There is nothing in section 3(a) of the constitution which makes it mandatory for a member to belong to a particular branch for 3 years consecutively before he can qualify to contest a national office. Indeed, any interpretation along this line will do violence to and stifle other provisions of the Constitution and negate its general principle or objective. Quite significantly, section 13(4) makes it possible for a member who changes his place of practice or residence to also change his branch as he desires.
The Committee equally considered Mr. Afam Osigwe ineligible to run for the national office he seeks because he did not provide satisfactory proof of his relocation to the Nnewi branch. Accordingly, he could not be accommodated within the exception to paragraph 4(1) of the Third Schedule to the NBA amended Constitution. Clearly, the ECNBA must have set an unbelievable standard to be satisfied by anyone wishing to convince it that he/she has relocated or changed his membership from one branch to another. Otherwise it is curious that after submitting a letter of good standing duly issued by the leadership of the Nnewi branch in accordance with the provision of paragraph 4 of the Third Schedule to the NBA Constitution and affirming his membership of the branch, submitted proof of payment of Annual dues for 2018, submitted the voters list for Nnewi branch to ECNBA [the name of Afam Osigwe is said to be No. 86 on the list], provided proof of principal place of residence/practice, etc, the ECNBA still did not find satisfactory proof of Mr. Afam Osigwe’s relocation!
Meanwhile, I had earlier in this write up expressed my astonishment at the reference by the ECNBA to an NBA Constitution, 2015 as amended and I have stated that this law is unknown and non-existent. The reference to paragraph 4(1) of the Third Schedule of the imaginary amended constitution or of the NBA Constitution, 2015 is of no moment. In sooth, it beggars belief that the ECNBA has not averted itself to the provisions of section 9(2) of the Constitution, which states unambiguously that the disqualification of any person from participating in the national election of the NBA shall only be in accordance with the provisions of the Second Schedule. At the risk of being pedantic, the provision section 9(2) is again reproduced below:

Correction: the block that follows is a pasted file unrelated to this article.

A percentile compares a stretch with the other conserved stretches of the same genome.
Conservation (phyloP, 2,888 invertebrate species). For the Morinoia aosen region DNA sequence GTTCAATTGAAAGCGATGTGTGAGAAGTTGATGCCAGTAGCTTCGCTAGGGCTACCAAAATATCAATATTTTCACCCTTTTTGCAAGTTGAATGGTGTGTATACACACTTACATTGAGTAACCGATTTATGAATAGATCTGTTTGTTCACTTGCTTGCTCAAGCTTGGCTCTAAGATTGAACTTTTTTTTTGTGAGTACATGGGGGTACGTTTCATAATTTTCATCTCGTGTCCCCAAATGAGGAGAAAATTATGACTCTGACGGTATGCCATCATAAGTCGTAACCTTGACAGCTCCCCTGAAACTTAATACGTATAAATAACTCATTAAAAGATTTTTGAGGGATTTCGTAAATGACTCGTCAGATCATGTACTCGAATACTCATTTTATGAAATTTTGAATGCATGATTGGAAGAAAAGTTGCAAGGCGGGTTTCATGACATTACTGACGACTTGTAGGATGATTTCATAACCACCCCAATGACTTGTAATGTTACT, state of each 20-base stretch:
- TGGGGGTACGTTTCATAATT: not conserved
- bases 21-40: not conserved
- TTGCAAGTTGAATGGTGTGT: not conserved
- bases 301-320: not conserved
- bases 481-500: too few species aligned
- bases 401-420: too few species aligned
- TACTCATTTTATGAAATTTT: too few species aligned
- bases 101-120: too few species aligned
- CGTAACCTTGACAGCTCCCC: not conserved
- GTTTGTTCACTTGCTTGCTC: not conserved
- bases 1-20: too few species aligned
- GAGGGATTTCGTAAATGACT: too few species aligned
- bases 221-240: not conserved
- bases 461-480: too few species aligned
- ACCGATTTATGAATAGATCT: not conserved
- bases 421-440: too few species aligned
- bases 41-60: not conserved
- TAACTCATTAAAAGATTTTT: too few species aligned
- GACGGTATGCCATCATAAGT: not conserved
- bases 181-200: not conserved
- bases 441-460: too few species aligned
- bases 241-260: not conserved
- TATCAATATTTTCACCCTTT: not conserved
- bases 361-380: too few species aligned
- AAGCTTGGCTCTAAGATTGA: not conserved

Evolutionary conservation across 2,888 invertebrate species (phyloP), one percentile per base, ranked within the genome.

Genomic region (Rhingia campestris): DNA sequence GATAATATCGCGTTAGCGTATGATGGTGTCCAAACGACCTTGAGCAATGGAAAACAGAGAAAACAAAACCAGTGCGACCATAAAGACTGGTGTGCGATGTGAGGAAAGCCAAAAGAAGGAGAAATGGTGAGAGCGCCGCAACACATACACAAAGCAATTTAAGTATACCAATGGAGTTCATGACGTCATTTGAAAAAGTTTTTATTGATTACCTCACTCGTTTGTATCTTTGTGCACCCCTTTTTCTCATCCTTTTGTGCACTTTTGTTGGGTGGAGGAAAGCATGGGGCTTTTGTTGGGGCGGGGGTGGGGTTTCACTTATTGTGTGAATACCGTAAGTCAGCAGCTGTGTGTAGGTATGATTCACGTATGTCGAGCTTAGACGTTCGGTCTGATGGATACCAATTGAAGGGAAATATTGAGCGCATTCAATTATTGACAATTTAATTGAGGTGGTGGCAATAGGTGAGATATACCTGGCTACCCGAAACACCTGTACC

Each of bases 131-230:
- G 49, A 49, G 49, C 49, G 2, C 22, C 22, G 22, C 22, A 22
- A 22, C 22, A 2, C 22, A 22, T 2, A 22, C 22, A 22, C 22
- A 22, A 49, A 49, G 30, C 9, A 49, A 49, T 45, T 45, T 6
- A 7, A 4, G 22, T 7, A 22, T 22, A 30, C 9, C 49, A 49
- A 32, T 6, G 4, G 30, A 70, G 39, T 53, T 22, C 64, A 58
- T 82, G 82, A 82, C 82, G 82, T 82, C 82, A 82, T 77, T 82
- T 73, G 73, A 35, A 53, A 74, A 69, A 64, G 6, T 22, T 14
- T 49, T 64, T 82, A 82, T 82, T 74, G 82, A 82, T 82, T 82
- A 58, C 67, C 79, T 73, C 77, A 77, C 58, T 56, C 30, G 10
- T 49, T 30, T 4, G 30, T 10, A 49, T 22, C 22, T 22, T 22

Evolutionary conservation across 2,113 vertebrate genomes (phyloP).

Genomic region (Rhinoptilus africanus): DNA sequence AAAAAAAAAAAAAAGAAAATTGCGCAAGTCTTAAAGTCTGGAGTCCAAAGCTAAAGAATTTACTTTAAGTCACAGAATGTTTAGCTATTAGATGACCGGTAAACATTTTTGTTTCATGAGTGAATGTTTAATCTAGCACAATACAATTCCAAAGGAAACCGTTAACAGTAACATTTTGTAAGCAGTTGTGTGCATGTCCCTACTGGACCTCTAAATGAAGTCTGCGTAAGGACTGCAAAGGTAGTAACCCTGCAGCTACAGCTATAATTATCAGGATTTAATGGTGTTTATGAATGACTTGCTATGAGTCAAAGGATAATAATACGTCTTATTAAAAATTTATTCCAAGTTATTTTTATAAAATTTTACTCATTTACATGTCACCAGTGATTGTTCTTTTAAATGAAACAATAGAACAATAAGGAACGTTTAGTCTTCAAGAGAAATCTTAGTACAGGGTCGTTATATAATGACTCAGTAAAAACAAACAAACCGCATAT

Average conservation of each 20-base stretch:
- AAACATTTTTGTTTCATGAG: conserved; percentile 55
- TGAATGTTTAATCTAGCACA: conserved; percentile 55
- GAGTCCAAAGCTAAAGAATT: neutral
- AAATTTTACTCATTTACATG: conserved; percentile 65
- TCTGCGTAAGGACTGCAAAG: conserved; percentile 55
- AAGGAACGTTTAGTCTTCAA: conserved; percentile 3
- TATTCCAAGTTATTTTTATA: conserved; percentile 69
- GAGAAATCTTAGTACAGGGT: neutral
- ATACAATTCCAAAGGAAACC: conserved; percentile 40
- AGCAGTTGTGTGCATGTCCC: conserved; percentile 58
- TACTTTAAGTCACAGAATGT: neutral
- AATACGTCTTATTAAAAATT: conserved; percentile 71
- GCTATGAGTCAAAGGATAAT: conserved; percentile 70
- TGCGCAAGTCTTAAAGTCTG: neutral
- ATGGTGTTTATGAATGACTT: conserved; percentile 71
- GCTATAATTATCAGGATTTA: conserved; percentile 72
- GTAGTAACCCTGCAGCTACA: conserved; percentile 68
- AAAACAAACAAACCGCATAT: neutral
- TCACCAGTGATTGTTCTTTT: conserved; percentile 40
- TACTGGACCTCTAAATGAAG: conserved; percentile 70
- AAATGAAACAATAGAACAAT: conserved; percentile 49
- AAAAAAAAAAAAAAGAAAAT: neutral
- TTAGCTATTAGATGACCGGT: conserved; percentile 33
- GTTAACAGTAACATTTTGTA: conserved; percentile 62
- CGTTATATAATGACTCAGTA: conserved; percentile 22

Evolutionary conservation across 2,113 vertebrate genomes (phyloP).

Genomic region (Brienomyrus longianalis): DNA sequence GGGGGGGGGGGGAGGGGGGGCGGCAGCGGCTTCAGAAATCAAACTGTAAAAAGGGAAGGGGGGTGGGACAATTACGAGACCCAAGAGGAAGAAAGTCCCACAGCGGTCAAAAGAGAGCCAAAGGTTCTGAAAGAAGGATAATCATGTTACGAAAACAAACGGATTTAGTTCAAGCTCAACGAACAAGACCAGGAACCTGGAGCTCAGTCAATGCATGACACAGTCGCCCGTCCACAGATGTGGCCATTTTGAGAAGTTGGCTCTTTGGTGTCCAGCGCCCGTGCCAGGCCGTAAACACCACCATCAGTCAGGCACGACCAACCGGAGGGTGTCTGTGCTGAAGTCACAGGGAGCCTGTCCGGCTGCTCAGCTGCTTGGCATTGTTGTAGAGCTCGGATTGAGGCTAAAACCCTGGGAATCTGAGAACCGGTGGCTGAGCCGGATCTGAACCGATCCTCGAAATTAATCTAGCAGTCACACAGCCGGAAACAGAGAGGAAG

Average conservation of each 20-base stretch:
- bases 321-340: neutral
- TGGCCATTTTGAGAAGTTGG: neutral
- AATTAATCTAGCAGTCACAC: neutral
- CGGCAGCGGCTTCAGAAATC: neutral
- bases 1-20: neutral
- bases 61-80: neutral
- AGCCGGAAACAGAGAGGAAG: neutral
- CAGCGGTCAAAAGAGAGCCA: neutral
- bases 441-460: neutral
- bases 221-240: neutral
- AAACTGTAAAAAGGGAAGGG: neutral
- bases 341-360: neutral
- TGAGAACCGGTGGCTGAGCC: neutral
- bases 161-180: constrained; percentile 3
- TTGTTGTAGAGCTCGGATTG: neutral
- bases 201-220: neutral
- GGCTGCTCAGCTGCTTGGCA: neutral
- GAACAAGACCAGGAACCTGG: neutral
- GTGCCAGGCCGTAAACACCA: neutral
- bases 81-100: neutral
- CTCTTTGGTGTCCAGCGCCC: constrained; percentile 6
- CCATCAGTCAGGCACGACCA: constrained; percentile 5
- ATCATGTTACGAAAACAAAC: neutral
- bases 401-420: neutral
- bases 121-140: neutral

“The procedure for the appointment of the members of the Electoral Committee, nomination of candidates for election, withdrawal of nominations and disqualification from election shall be as set out in the Second Schedule.”
Be it noted that the Third Schedule to the NBA Constitution, 2015 is only but the uniform bye-law for branches as confirmed by the Head Note to in the Schedule thus “THE NIGERIAN BAR ASSOCIATION UNIFORM BYE LAW FOR BRANCHES. It contains elaborate provisions which relate to the management and control of the branches of the NBA. It has its own unique provisions for such issues or subjects as membership, good standing, officers & membership of the executive council, duties of officers, NEC representative, standing committees, general meetings, finance, removal or resignation of officers, elections, eligibility to vote, duties of election committee, procedure at election, amendment, applicability, etc. In virtually all the paragraphs of the schedule, the word “branch” was used. See in particular Paragraph 23 of the said Schedule where it is stated unequivocally that: